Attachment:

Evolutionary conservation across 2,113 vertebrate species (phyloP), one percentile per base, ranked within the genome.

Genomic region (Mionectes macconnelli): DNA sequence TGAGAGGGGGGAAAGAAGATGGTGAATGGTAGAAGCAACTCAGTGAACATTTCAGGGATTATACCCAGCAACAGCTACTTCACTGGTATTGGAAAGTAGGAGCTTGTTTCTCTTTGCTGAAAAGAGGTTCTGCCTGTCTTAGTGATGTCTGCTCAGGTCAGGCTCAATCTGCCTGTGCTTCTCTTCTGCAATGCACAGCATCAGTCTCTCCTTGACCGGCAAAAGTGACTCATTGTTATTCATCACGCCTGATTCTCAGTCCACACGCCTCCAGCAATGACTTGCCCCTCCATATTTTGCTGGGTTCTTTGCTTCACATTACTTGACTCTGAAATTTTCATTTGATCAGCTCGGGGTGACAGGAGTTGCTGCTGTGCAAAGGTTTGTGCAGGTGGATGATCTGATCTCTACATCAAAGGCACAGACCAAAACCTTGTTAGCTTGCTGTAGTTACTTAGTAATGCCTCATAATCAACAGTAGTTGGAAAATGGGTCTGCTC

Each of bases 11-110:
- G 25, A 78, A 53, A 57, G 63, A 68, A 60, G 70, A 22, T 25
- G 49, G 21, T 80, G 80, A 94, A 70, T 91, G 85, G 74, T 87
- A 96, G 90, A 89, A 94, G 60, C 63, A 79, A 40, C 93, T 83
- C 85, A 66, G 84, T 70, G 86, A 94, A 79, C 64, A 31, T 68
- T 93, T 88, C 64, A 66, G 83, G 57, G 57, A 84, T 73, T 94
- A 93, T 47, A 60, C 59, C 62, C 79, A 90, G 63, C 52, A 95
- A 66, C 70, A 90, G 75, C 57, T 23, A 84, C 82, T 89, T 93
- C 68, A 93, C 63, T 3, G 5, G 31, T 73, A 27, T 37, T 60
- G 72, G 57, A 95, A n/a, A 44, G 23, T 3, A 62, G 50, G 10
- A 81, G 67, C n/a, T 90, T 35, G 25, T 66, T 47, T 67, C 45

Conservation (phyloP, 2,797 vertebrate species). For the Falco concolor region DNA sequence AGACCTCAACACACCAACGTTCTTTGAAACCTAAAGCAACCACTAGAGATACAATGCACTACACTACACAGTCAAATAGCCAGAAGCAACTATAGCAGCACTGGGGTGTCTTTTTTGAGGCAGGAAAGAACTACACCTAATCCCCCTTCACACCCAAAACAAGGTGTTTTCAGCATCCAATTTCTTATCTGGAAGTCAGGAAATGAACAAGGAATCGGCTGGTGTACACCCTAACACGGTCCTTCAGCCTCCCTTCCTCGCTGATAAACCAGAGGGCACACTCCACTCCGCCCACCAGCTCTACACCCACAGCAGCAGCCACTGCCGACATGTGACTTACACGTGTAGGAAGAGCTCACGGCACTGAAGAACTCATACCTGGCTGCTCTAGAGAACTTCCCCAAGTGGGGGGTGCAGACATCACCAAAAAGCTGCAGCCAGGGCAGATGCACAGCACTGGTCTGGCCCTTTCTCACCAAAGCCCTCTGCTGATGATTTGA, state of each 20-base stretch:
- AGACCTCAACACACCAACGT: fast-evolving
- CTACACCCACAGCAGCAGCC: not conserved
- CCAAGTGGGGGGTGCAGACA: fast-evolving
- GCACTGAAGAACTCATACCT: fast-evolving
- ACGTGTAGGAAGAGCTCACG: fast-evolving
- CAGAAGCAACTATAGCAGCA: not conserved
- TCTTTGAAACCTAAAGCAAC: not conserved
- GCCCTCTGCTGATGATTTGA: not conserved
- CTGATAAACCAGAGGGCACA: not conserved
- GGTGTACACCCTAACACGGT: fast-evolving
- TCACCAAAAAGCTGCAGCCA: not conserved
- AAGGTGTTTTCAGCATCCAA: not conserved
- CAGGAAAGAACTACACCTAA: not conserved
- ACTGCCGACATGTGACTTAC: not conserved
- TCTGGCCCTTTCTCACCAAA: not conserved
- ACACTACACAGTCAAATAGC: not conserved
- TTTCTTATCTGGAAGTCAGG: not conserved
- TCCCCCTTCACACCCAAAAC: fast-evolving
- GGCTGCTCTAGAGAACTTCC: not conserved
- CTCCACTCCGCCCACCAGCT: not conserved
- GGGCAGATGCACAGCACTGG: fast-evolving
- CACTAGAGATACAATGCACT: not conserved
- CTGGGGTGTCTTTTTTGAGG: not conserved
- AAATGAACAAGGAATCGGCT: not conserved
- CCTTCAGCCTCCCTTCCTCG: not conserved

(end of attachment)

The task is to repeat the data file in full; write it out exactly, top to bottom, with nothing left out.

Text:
Evolutionary conservation across 2,113 vertebrate species (phyloP), one percentile per base, ranked within the genome.

Genomic region (Mionectes macconnelli): DNA sequence TGAGAGGGGGGAAAGAAGATGGTGAATGGTAGAAGCAACTCAGTGAACATTTCAGGGATTATACCCAGCAACAGCTACTTCACTGGTATTGGAAAGTAGGAGCTTGTTTCTCTTTGCTGAAAAGAGGTTCTGCCTGTCTTAGTGATGTCTGCTCAGGTCAGGCTCAATCTGCCTGTGCTTCTCTTCTGCAATGCACAGCATCAGTCTCTCCTTGACCGGCAAAAGTGACTCATTGTTATTCATCACGCCTGATTCTCAGTCCACACGCCTCCAGCAATGACTTGCCCCTCCATATTTTGCTGGGTTCTTTGCTTCACATTACTTGACTCTGAAATTTTCATTTGATCAGCTCGGGGTGACAGGAGTTGCTGCTGTGCAAAGGTTTGTGCAGGTGGATGATCTGATCTCTACATCAAAGGCACAGACCAAAACCTTGTTAGCTTGCTGTAGTTACTTAGTAATGCCTCATAATCAACAGTAGTTGGAAAATGGGTCTGCTC

Each of bases 11-110:
- G 25, A 78, A 53, A 57, G 63, A 68, A 60, G 70, A 22, T 25
- G 49, G 21, T 80, G 80, A 94, A 70, T 91, G 85, G 74, T 87
- A 96, G 90, A 89, A 94, G 60, C 63, A 79, A 40, C 93, T 83
- C 85, A 66, G 84, T 70, G 86, A 94, A 79, C 64, A 31, T 68
- T 93, T 88, C 64, A 66, G 83, G 57, G 57, A 84, T 73, T 94
- A 93, T 47, A 60, C 59, C 62, C 79, A 90, G 63, C 52, A 95
- A 66, C 70, A 90, G 75, C 57, T 23, A 84, C 82, T 89, T 93
- C 68, A 93, C 63, T 3, G 5, G 31, T 73, A 27, T 37, T 60
- G 72, G 57, A 95, A n/a, A 44, G 23, T 3, A 62, G 50, G 10
- A 81, G 67, C n/a, T 90, T 35, G 25, T 66, T 47, T 67, C 45

Conservation (phyloP, 2,797 vertebrate species). For the Falco concolor region DNA sequence AGACCTCAACACACCAACGTTCTTTGAAACCTAAAGCAACCACTAGAGATACAATGCACTACACTACACAGTCAAATAGCCAGAAGCAACTATAGCAGCACTGGGGTGTCTTTTTTGAGGCAGGAAAGAACTACACCTAATCCCCCTTCACACCCAAAACAAGGTGTTTTCAGCATCCAATTTCTTATCTGGAAGTCAGGAAATGAACAAGGAATCGGCTGGTGTACACCCTAACACGGTCCTTCAGCCTCCCTTCCTCGCTGATAAACCAGAGGGCACACTCCACTCCGCCCACCAGCTCTACACCCACAGCAGCAGCCACTGCCGACATGTGACTTACACGTGTAGGAAGAGCTCACGGCACTGAAGAACTCATACCTGGCTGCTCTAGAGAACTTCCCCAAGTGGGGGGTGCAGACATCACCAAAAAGCTGCAGCCAGGGCAGATGCACAGCACTGGTCTGGCCCTTTCTCACCAAAGCCCTCTGCTGATGATTTGA, state of each 20-base stretch:
- AGACCTCAACACACCAACGT: fast-evolving
- CTACACCCACAGCAGCAGCC: not conserved
- CCAAGTGGGGGGTGCAGACA: fast-evolving
- GCACTGAAGAACTCATACCT: fast-evolving
- ACGTGTAGGAAGAGCTCACG: fast-evolving
- CAGAAGCAACTATAGCAGCA: not conserved
- TCTTTGAAACCTAAAGCAAC: not conserved
- GCCCTCTGCTGATGATTTGA: not conserved
- CTGATAAACCAGAGGGCACA: not conserved
- GGTGTACACCCTAACACGGT: fast-evolving
- TCACCAAAAAGCTGCAGCCA: not conserved
- AAGGTGTTTTCAGCATCCAA: not conserved
- CAGGAAAGAACTACACCTAA: not conserved
- ACTGCCGACATGTGACTTAC: not conserved
- TCTGGCCCTTTCTCACCAAA: not conserved
- ACACTACACAGTCAAATAGC: not conserved
- TTTCTTATCTGGAAGTCAGG: not conserved
- TCCCCCTTCACACCCAAAAC: fast-evolving
- GGCTGCTCTAGAGAACTTCC: not conserved
- CTCCACTCCGCCCACCAGCT: not conserved
- GGGCAGATGCACAGCACTGG: fast-evolving
- CACTAGAGATACAATGCACT: not conserved
- CTGGGGTGTCTTTTTTGAGG: not conserved
- AAATGAACAAGGAATCGGCT: not conserved
- CCTTCAGCCTCCCTTCCTCG: not conserved